Monday, 4 March 2013

The Pathetic Tragedies of "A Woman About Nothing": Madame Bovary's Disapointments and Disapearence


Its been said that Gustave Flaubert's 1856 novel Madame Bovary is a book "about nothing", in fact what it's about is woman's struggle to be or feel  something "real" in an oppressive society, on middle-class women who were educated, could read about life but not actually live in the world in any active sense. Inevitably these women with ideas above their station stagnated in dreams of elsewhere and Emma Bovary is no exception to the 19th century  literary tradition of tragic, masochistic, doomed heroines, (for more on this see Elisabeth Bronfen's Over Her Dead Body: Death, Femininity and the Aesthetic). In her consumption of literature and pursuit of Romance she herself becomes nothing. (Perhaps a cautionary tale in itself). But it is also a book very much about the author, or at least the problematics of authorship, in that by highlighting the struggle Emma faces as woman in attaining integrity as a human being, Flaubert's inevitably draws our attention to the comparisons with his desire for integrity as a writer of a type of anti-romance novel using the very language of Romance. His pursuit for autonomy is intrinsically linked to Emma’s - after all, Flaubert says “Emma Bovary - C’est moi”. But what I'm more interested in is twisting this idea of the book being "about nothing" around and propose that Madame Bovary IS a novel about something, and this something is the nothingness experienced by its protagonist Emma Bovary. Throughout the novel it is Emma’s search for fulfilment, her quest to feel something that the book is concerned. Emma’s nothingness can be seen to stem from feelings of unreality. This is not due to her submersion in her life lived by proxy to an ideal projection of life read in books, but by the lack of other people having any real understanding of her. Her feeling of never being "fully known" leads Emma to inhabit a position of unreality in herself as an autonomous being in the world. Emma’s experience of unreality, of her being nothing is heavily tied to her sex. (see The Madwoman in the Attic: The Woman Writer and the Nineteenth-century Literary Imagination for more on the role of the "dangers" of female imagination)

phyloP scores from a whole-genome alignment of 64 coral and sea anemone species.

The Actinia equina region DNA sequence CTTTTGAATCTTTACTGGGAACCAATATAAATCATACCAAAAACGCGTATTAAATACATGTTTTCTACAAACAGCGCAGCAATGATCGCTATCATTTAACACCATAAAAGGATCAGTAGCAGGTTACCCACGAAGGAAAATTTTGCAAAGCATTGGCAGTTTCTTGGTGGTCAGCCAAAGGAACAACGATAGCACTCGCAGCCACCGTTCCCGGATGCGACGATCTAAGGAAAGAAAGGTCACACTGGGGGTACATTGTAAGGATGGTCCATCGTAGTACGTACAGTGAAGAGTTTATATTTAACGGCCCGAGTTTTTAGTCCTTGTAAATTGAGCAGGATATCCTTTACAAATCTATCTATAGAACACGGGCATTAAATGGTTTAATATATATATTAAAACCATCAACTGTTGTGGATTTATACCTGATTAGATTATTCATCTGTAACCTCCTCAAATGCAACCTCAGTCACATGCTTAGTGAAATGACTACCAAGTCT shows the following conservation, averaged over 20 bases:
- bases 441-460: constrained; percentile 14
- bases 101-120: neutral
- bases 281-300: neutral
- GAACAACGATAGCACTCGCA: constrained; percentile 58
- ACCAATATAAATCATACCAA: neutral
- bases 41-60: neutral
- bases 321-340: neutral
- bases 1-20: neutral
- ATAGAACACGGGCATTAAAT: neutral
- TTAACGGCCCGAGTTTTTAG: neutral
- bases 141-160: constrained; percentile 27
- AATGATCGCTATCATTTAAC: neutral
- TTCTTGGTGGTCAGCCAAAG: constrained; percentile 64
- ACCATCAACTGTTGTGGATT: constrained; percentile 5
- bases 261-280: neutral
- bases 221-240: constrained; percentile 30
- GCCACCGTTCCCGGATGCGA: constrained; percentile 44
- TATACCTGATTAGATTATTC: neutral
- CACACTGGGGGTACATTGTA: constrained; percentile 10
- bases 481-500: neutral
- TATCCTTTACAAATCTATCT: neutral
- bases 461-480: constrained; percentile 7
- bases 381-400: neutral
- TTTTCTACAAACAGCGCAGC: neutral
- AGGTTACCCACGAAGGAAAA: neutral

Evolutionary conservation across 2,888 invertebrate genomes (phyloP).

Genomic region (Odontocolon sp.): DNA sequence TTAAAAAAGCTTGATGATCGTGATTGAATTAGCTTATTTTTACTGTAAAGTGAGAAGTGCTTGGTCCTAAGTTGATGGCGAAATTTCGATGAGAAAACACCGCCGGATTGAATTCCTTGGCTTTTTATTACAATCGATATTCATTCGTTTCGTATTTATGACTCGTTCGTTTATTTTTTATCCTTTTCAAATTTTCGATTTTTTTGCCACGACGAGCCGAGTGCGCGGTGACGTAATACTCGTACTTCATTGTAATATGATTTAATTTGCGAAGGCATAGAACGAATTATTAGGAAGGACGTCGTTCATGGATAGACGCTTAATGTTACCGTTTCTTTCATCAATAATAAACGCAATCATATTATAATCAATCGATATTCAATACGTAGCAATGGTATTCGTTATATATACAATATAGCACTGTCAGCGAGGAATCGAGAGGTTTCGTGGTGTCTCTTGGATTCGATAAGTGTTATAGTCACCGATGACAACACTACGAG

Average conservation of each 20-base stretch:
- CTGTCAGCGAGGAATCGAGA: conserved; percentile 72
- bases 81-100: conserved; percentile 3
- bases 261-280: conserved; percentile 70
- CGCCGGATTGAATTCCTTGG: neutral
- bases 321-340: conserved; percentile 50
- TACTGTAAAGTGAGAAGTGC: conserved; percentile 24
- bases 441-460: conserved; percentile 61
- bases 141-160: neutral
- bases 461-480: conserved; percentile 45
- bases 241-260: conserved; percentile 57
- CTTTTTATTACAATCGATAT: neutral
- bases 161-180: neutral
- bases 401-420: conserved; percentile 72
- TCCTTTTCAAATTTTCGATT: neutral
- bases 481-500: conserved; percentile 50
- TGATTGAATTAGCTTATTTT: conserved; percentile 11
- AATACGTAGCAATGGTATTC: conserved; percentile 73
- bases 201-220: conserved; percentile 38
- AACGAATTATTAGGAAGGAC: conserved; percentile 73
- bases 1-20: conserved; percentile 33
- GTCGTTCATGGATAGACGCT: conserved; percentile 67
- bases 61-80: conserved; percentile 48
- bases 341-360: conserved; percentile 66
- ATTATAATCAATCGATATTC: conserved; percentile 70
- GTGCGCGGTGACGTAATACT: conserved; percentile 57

The relationship between Charles and Emma is plagued from the outset with misunderstanding. Emma’s hopes of achieving the “bliss…passion…ecstasy” that she's read about is her first disappointment. It is not just that Charles was perhaps sexually a flop (although after the wedding night Emma is unmoved, unchanged whereas Charles “seemed a different man”) but that she did not feel the connection that he does, displayed by his new and familiar attentions to her. Charles’ love for Emma puts her on a pedestal; he doesn't get cross with her when she behaves badly or feel disappointed by her when she "lets him down", as we do with real people we love - his unconditional love makes Emma a saint and not a real person. The bonds of marriage and social expectations force Emma to acquiesce into her new life with Charles, “But as their outward familiarity grew, she began to be inwardly detached, to hold herself more aloof from him”. So without attempting to really know his wife, Charles inadvertently disconnects her. Even after Emma is dead and Charles is confronted with the full force of his denial, he is still very much in love with his phantom projection of her, “A strange thing was that Bovary, while continually thinking of Emma, was forgetting her. He grew desperate as he felt this image fading from his memory in spite of all efforts to retain it. Yet every night he dreamt of her; it was always the same dream. He drew near her, but when he was about to clasp her she fell into decay in his arms." After her death Emma is no more real to him, he remains unable grasp her reality.